Oh man, oh man! What have you done big brother? The forum is war zone! People so polarized, dug in deep to their hills and absolutely enjoying the mayhem they’re riding!! Didn’t hang the list of Good Conduct rules that I left you with on the wall? I bet you joined in the party right after I stepped out…haha

    Back to point, you have outlined a timely issue that I would consider a good springboard for everyone to direct their attention. There is no doubt that a page has been turned on the ongoing state of affairs in Eritrean reality and we are entering a different phase, one with its own set of assumptions and expectations. This very point in time represents the early stages of that phase. A phase where everyone is questioning, yet no one answering, a phase where our commitment to one another as citizens of common nation is being put to a stark test, a phase where the old has lost meaning and the new lacks promise. A very critical phase in deed. But who should raise to the occasion, who should tend the flock, who should be looked up for direction, where does one need to go to find the fountain of wisdom. And to drink from it and quench their thirst, refresh their soul and sustain their faith? Tall order, you’d agree, by all accounts.

    I can’t possibly answer (or even attempt to) all of your questions. However, I would try to address one aspect of your question, i.e what is blocking us from getting there?

    The heart and the mind need to swap places, me thinks, in the way we Eritreans act and reach. The mind is has been our preferred way of acting and reaching towards each other thus far. Sadly, the mind is a cheat, eager to be gratified, selfish to control and dominate, highly creative towards its own demise and absolutely devoid of the feel and touch of the magnificent and majestic truth that nurtures and giveth life itself. The hear on the other hand is pure, simple, obedient and transparent. We are all attuned to the distinctive voices and can tell if we are spoken to from the heart or from the mind. The mind talk is eager to win, where us the heart talk is eager to share, the mind talk is vindictive, where us the heart talk is forgiving, the mind talk is always trying to get some where, but the heart talk is always there and always arrived.

    When people speak with their heart, they command incredible respect, their simplest ideas plays a beautiful and pleasant tune to excite the ears and delight the soul of the listener. In history, the most memorable and oft recited words are those uttered from the heart. How many Americans recite and rejoice in the speech of “I have a dream…” by Rev. King as opposed to Newton’s first law of motion? The mind can’t really recreate the heart and we Eritreans have fallen to the dangerous low of speaking to each other with mind talk, never having room or space for our heart to have its legitimate say.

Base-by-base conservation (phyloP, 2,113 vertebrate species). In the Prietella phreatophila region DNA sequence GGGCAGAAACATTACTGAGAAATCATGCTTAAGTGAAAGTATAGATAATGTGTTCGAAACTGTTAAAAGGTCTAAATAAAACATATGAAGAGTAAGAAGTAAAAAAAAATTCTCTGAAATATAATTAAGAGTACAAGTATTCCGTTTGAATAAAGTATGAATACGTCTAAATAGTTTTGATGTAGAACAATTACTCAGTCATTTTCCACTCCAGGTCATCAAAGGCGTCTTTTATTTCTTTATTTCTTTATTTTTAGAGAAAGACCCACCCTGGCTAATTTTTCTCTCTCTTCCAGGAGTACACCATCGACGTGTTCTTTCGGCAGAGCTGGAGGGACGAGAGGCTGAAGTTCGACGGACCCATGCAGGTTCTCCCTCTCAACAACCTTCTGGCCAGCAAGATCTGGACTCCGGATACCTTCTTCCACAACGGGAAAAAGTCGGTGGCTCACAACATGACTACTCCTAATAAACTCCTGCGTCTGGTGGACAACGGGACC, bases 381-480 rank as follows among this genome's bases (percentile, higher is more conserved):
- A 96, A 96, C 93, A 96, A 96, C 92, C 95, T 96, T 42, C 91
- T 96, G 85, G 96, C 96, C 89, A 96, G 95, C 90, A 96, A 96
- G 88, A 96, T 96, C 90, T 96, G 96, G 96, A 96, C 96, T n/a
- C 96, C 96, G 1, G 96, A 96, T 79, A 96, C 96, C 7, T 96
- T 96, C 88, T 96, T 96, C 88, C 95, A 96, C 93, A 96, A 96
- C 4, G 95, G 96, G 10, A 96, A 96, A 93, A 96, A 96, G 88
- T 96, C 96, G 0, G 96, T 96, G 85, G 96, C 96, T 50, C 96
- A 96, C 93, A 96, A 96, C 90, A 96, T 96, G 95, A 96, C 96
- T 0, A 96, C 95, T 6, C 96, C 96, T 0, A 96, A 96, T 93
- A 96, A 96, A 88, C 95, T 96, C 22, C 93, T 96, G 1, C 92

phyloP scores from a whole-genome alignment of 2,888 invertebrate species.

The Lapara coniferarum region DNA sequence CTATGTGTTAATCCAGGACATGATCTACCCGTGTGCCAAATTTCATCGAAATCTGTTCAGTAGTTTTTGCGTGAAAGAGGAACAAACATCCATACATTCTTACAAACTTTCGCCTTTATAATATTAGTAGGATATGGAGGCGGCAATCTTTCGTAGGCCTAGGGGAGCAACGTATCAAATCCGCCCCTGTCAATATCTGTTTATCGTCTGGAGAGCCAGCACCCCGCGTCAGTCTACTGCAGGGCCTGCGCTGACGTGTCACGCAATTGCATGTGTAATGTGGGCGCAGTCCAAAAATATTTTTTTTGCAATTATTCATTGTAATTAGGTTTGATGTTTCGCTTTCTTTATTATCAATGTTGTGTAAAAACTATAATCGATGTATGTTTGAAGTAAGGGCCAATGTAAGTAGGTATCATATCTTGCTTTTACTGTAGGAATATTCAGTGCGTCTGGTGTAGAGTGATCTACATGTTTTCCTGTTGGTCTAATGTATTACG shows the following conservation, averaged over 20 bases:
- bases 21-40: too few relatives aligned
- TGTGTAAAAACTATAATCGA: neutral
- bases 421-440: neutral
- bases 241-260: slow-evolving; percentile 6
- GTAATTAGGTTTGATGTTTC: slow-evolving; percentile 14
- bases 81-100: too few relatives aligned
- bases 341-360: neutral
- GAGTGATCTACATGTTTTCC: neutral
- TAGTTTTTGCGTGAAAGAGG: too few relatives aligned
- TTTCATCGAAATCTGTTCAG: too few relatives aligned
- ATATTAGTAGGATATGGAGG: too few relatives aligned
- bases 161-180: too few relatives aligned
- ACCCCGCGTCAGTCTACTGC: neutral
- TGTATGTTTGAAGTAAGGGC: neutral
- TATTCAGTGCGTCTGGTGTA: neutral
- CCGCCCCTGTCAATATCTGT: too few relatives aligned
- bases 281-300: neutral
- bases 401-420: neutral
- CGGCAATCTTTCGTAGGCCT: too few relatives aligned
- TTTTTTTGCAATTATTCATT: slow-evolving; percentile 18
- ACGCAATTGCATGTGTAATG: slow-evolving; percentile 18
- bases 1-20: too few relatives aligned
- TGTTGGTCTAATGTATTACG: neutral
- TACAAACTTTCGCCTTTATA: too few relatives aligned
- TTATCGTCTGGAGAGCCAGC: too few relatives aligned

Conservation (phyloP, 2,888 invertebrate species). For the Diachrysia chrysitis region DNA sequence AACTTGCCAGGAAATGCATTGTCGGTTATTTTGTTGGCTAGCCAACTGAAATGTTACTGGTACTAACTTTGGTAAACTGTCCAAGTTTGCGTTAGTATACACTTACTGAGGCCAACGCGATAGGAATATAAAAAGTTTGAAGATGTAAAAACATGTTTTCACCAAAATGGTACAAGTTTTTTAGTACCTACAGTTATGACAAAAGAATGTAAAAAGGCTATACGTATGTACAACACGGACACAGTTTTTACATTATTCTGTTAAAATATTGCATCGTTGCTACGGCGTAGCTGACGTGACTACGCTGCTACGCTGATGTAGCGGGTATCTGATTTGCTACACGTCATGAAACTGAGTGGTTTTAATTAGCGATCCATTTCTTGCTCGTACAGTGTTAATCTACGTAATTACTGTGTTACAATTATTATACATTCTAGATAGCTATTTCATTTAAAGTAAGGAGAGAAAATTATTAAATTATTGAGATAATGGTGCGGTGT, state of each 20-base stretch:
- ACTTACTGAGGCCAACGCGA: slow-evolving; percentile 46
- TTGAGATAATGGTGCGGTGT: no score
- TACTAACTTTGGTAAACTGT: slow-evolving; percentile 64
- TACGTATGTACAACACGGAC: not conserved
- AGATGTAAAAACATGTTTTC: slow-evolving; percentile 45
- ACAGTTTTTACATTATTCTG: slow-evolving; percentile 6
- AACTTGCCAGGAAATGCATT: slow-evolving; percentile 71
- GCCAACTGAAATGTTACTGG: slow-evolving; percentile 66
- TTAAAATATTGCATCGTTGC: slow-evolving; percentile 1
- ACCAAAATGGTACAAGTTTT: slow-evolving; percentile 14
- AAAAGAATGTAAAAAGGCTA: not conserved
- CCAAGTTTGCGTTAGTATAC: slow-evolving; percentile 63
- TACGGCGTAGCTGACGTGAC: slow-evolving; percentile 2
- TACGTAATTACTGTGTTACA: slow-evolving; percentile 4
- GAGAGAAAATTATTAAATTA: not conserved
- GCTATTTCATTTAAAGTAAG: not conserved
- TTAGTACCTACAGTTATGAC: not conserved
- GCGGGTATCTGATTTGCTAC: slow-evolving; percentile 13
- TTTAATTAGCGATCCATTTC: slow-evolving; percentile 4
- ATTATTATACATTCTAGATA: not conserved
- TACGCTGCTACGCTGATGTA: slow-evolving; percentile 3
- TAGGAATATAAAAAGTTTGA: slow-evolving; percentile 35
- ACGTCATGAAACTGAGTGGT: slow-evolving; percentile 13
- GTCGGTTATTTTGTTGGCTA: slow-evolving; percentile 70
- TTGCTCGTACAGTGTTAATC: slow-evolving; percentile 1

Eritreans can die in great numbers and the mind acts in a quick feet manner to assemble an orchestra of botched up reasoning. It would say they are Ethiopians, it would say it is external trick, it would say it is historical pattern, it would say they are not worthy of consideration since the good one’s are still back home…. but the heart will be pained, feel the sorrow, empathize with the grief, it renders no justification but affirms that such should never have happened and shall never happen again. Those with mind talk can also run with the tragedies, forget the pain and distress of those harmed by the unfortunate situation and would seek to choreograph it for incessant displays, that too is a mind talk, albeit from the opposite side.

    It is time time for us Eritreans to ask how do I feel about this rather than what do I think about it. It is time to start to rebel against our mind set that has entrapped us in a tangled quagmire and even itself doesn’t know how to get out from. We need to seek to walk in someone else’s shoe, preferably those whose lives will never be the same ever again.